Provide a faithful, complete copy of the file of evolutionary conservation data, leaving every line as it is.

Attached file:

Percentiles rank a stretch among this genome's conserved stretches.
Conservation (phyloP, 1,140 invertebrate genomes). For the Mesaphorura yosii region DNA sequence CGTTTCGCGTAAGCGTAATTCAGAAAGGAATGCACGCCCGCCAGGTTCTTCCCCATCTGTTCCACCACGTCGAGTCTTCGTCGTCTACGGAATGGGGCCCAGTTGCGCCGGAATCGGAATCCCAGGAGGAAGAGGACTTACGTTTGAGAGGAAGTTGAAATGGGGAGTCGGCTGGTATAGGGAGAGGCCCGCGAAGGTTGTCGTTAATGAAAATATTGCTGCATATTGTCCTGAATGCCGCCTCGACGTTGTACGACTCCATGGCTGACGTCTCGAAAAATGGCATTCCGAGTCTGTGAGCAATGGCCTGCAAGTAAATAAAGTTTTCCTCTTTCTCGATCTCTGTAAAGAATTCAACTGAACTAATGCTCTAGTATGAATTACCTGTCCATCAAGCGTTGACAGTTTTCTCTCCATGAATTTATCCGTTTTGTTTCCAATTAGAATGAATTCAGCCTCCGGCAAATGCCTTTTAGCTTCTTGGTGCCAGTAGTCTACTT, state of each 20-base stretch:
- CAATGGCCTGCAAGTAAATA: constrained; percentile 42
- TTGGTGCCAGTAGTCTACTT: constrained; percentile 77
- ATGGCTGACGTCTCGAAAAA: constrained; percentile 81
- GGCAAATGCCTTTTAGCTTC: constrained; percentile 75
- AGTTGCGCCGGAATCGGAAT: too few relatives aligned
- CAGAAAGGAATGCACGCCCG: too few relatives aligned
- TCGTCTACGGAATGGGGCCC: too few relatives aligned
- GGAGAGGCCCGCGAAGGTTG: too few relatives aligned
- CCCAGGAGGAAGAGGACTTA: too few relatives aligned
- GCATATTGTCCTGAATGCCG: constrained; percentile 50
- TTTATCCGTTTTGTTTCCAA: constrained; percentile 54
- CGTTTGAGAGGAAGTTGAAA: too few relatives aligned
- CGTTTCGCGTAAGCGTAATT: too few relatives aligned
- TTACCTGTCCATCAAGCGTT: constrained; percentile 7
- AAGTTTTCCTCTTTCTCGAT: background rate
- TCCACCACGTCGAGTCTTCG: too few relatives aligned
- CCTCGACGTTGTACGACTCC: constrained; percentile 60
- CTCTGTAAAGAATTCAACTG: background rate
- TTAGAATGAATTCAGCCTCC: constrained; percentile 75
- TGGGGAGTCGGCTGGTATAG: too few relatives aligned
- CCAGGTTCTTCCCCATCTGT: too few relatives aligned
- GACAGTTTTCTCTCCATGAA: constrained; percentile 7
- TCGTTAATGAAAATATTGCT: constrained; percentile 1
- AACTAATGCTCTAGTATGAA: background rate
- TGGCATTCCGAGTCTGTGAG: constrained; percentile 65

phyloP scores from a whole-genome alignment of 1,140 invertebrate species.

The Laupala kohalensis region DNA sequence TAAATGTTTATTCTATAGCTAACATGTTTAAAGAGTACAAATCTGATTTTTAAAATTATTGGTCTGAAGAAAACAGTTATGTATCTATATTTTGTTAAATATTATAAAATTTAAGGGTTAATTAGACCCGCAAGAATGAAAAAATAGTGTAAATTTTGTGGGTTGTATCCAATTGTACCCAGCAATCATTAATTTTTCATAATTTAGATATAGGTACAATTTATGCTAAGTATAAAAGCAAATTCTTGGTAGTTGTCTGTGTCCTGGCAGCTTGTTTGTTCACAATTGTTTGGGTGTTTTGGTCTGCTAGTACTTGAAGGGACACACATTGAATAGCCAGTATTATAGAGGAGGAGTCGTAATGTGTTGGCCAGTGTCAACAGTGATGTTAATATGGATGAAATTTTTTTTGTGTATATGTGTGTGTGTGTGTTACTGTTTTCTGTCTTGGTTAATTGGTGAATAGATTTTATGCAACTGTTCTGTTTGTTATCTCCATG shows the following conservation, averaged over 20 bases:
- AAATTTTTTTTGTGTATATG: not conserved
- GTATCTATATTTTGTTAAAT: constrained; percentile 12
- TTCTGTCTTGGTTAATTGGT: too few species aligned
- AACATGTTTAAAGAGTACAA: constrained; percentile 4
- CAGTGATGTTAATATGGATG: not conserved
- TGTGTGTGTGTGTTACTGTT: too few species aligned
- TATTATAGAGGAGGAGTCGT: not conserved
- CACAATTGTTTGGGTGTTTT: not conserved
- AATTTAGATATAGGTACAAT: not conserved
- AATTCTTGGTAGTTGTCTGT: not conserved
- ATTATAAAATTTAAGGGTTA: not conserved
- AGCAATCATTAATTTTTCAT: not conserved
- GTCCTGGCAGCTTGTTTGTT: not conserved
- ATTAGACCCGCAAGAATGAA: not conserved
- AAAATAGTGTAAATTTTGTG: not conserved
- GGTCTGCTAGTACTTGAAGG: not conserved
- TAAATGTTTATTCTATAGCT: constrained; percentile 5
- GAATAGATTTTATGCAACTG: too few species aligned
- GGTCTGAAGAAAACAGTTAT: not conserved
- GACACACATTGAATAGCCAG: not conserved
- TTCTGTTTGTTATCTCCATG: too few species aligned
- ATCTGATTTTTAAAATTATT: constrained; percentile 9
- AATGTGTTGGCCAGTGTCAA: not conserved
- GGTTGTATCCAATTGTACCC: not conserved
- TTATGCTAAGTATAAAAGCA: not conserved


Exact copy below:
Percentiles rank a stretch among this genome's conserved stretches.
Conservation (phyloP, 1,140 invertebrate genomes). For the Mesaphorura yosii region DNA sequence CGTTTCGCGTAAGCGTAATTCAGAAAGGAATGCACGCCCGCCAGGTTCTTCCCCATCTGTTCCACCACGTCGAGTCTTCGTCGTCTACGGAATGGGGCCCAGTTGCGCCGGAATCGGAATCCCAGGAGGAAGAGGACTTACGTTTGAGAGGAAGTTGAAATGGGGAGTCGGCTGGTATAGGGAGAGGCCCGCGAAGGTTGTCGTTAATGAAAATATTGCTGCATATTGTCCTGAATGCCGCCTCGACGTTGTACGACTCCATGGCTGACGTCTCGAAAAATGGCATTCCGAGTCTGTGAGCAATGGCCTGCAAGTAAATAAAGTTTTCCTCTTTCTCGATCTCTGTAAAGAATTCAACTGAACTAATGCTCTAGTATGAATTACCTGTCCATCAAGCGTTGACAGTTTTCTCTCCATGAATTTATCCGTTTTGTTTCCAATTAGAATGAATTCAGCCTCCGGCAAATGCCTTTTAGCTTCTTGGTGCCAGTAGTCTACTT, state of each 20-base stretch:
- CAATGGCCTGCAAGTAAATA: constrained; percentile 42
- TTGGTGCCAGTAGTCTACTT: constrained; percentile 77
- ATGGCTGACGTCTCGAAAAA: constrained; percentile 81
- GGCAAATGCCTTTTAGCTTC: constrained; percentile 75
- AGTTGCGCCGGAATCGGAAT: too few relatives aligned
- CAGAAAGGAATGCACGCCCG: too few relatives aligned
- TCGTCTACGGAATGGGGCCC: too few relatives aligned
- GGAGAGGCCCGCGAAGGTTG: too few relatives aligned
- CCCAGGAGGAAGAGGACTTA: too few relatives aligned
- GCATATTGTCCTGAATGCCG: constrained; percentile 50
- TTTATCCGTTTTGTTTCCAA: constrained; percentile 54
- CGTTTGAGAGGAAGTTGAAA: too few relatives aligned
- CGTTTCGCGTAAGCGTAATT: too few relatives aligned
- TTACCTGTCCATCAAGCGTT: constrained; percentile 7
- AAGTTTTCCTCTTTCTCGAT: background rate
- TCCACCACGTCGAGTCTTCG: too few relatives aligned
- CCTCGACGTTGTACGACTCC: constrained; percentile 60
- CTCTGTAAAGAATTCAACTG: background rate
- TTAGAATGAATTCAGCCTCC: constrained; percentile 75
- TGGGGAGTCGGCTGGTATAG: too few relatives aligned
- CCAGGTTCTTCCCCATCTGT: too few relatives aligned
- GACAGTTTTCTCTCCATGAA: constrained; percentile 7
- TCGTTAATGAAAATATTGCT: constrained; percentile 1
- AACTAATGCTCTAGTATGAA: background rate
- TGGCATTCCGAGTCTGTGAG: constrained; percentile 65

phyloP scores from a whole-genome alignment of 1,140 invertebrate species.

The Laupala kohalensis region DNA sequence TAAATGTTTATTCTATAGCTAACATGTTTAAAGAGTACAAATCTGATTTTTAAAATTATTGGTCTGAAGAAAACAGTTATGTATCTATATTTTGTTAAATATTATAAAATTTAAGGGTTAATTAGACCCGCAAGAATGAAAAAATAGTGTAAATTTTGTGGGTTGTATCCAATTGTACCCAGCAATCATTAATTTTTCATAATTTAGATATAGGTACAATTTATGCTAAGTATAAAAGCAAATTCTTGGTAGTTGTCTGTGTCCTGGCAGCTTGTTTGTTCACAATTGTTTGGGTGTTTTGGTCTGCTAGTACTTGAAGGGACACACATTGAATAGCCAGTATTATAGAGGAGGAGTCGTAATGTGTTGGCCAGTGTCAACAGTGATGTTAATATGGATGAAATTTTTTTTGTGTATATGTGTGTGTGTGTGTTACTGTTTTCTGTCTTGGTTAATTGGTGAATAGATTTTATGCAACTGTTCTGTTTGTTATCTCCATG shows the following conservation, averaged over 20 bases:
- AAATTTTTTTTGTGTATATG: not conserved
- GTATCTATATTTTGTTAAAT: constrained; percentile 12
- TTCTGTCTTGGTTAATTGGT: too few species aligned
- AACATGTTTAAAGAGTACAA: constrained; percentile 4
- CAGTGATGTTAATATGGATG: not conserved
- TGTGTGTGTGTGTTACTGTT: too few species aligned
- TATTATAGAGGAGGAGTCGT: not conserved
- CACAATTGTTTGGGTGTTTT: not conserved
- AATTTAGATATAGGTACAAT: not conserved
- AATTCTTGGTAGTTGTCTGT: not conserved
- ATTATAAAATTTAAGGGTTA: not conserved
- AGCAATCATTAATTTTTCAT: not conserved
- GTCCTGGCAGCTTGTTTGTT: not conserved
- ATTAGACCCGCAAGAATGAA: not conserved
- AAAATAGTGTAAATTTTGTG: not conserved
- GGTCTGCTAGTACTTGAAGG: not conserved
- TAAATGTTTATTCTATAGCT: constrained; percentile 5
- GAATAGATTTTATGCAACTG: too few species aligned
- GGTCTGAAGAAAACAGTTAT: not conserved
- GACACACATTGAATAGCCAG: not conserved
- TTCTGTTTGTTATCTCCATG: too few species aligned
- ATCTGATTTTTAAAATTATT: constrained; percentile 9
- AATGTGTTGGCCAGTGTCAA: not conserved
- GGTTGTATCCAATTGTACCC: not conserved
- TTATGCTAAGTATAAAAGCA: not conserved